Adam Engst  An apple icon for a TidBITS Staffer 2011-09-13 12:51
I'm glad you're finding Apple Mail effective for your use, but let's not exaggerate what Google is doing with Gmail. Gmail indexes the contents of your email for the purpose of enabling you to search (which is how Gmail does everything). Google is not "reading" your email, and does not have any capability to do things along those lines beyond what any other IMAP-based email provider would. And even with POP, until you download (and delete from the server) your mail, it is within the power of the email provider to access.
Keith Dawson  2011-09-15 14:44
Adam -- I went through the hell you so aptly describe last spring, when Eudora suddenly and inexplicably started crashing on startup (in Snow Leopard). It never ran again. I finally ended up at the solution you did -- Eudora Mailbox Cleaner into Apple (to which I have never accommodated; I still miss Eudora every day). I only wish that the other option you outline had even occurred to me, that of treating the Eudora mail as an archive and moving forward. As it is, I dragged that whole archive (21 years) into my experience. BTW I find searching its slower and more limited than Eudora's, but certainly workable enough.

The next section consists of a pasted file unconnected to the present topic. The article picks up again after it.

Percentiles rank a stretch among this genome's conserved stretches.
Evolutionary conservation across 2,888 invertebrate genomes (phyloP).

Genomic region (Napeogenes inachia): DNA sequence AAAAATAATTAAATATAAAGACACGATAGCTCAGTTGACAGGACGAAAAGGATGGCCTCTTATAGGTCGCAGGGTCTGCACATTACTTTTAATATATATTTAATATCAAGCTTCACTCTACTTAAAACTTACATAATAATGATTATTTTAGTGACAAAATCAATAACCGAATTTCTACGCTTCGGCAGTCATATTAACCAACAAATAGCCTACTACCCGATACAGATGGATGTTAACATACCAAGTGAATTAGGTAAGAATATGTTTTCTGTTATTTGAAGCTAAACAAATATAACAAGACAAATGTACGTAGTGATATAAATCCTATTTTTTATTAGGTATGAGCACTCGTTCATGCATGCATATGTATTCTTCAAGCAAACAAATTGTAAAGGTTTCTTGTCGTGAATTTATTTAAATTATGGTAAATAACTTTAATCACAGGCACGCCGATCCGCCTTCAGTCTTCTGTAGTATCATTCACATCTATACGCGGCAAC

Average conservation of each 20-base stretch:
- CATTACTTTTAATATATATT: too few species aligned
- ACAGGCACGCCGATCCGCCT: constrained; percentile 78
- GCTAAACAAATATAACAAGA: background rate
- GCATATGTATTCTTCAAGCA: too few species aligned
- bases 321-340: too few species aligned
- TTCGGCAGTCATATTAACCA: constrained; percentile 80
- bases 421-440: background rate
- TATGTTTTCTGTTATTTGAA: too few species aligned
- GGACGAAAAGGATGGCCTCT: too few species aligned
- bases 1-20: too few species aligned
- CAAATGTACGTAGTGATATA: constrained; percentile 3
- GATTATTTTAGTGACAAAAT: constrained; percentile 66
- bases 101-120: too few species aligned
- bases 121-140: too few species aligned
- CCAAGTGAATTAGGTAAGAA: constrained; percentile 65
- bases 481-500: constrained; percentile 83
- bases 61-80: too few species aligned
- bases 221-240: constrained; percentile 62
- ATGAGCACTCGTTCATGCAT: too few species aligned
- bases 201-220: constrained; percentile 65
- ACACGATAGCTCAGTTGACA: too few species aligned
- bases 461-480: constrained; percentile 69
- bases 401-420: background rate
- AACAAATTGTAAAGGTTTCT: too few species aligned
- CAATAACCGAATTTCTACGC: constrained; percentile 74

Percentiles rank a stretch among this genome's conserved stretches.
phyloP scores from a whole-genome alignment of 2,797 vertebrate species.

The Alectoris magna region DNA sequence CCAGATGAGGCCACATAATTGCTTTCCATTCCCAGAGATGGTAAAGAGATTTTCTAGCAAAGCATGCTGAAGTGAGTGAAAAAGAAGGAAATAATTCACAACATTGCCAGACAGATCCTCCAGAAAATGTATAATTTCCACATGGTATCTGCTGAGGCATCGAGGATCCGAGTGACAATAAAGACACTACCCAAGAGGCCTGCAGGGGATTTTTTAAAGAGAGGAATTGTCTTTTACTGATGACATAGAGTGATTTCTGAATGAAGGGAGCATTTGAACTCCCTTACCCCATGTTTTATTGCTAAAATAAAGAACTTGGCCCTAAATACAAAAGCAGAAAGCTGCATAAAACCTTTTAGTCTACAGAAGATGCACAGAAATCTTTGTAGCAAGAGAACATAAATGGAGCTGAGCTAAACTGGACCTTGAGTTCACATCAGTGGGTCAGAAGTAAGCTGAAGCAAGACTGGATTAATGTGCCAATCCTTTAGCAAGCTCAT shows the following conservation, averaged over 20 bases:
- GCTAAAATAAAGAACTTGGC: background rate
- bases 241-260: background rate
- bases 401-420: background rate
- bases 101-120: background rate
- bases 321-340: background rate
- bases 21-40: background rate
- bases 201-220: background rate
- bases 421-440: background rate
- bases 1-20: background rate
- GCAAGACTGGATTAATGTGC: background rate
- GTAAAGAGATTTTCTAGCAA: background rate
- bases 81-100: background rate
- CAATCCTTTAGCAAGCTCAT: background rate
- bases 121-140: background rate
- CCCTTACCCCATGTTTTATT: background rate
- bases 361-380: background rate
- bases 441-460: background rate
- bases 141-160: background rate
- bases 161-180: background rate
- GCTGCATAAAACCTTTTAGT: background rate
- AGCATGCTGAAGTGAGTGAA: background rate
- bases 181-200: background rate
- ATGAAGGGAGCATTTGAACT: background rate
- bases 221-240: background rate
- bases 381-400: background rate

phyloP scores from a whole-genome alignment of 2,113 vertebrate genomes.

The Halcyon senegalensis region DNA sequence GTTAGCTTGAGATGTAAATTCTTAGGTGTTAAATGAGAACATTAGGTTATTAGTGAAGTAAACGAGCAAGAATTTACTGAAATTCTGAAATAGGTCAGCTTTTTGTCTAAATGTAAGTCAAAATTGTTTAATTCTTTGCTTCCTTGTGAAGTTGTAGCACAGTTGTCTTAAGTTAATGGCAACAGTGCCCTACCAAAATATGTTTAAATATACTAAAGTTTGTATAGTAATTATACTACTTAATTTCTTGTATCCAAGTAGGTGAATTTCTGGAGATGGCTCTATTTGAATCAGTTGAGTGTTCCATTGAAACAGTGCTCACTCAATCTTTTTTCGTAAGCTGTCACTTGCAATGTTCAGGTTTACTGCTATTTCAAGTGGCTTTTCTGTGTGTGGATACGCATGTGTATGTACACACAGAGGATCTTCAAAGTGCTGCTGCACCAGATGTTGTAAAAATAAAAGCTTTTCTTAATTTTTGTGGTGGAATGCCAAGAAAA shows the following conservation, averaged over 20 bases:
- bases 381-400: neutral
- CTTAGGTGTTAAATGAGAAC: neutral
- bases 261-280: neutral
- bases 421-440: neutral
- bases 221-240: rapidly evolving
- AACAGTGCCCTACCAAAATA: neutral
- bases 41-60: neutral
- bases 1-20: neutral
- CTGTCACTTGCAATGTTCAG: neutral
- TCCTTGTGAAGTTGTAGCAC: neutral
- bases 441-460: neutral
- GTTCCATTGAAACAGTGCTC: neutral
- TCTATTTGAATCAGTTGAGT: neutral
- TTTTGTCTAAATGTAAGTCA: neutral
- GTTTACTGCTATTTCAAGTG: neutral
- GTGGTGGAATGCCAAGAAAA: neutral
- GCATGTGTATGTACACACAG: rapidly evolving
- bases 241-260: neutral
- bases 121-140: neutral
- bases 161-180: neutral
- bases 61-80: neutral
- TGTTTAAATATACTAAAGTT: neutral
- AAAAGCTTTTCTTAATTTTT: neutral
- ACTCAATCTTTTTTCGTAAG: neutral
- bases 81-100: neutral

Adam Engst  An apple icon for a TidBITS Staffer 2011-09-15 16:21
Ugh - at least I was able to make my transition to Gmail without worrying that I was losing Eudora completely at the time. But I too was having enough crashes (and corrupted mailbox ToCs) that switching for day-to-day mail really wasn't optional.
Steve W  2011-11-02 03:09
I had the same problem. (My situation is very similar to Adam's, hundreds of thousands of e-mail message in hundreds of hierarchical folders.) I found that the problem was one mailbox containing corrupt messages from one mail list. I deleted that box, switched to digest mode and the crashing problem ended.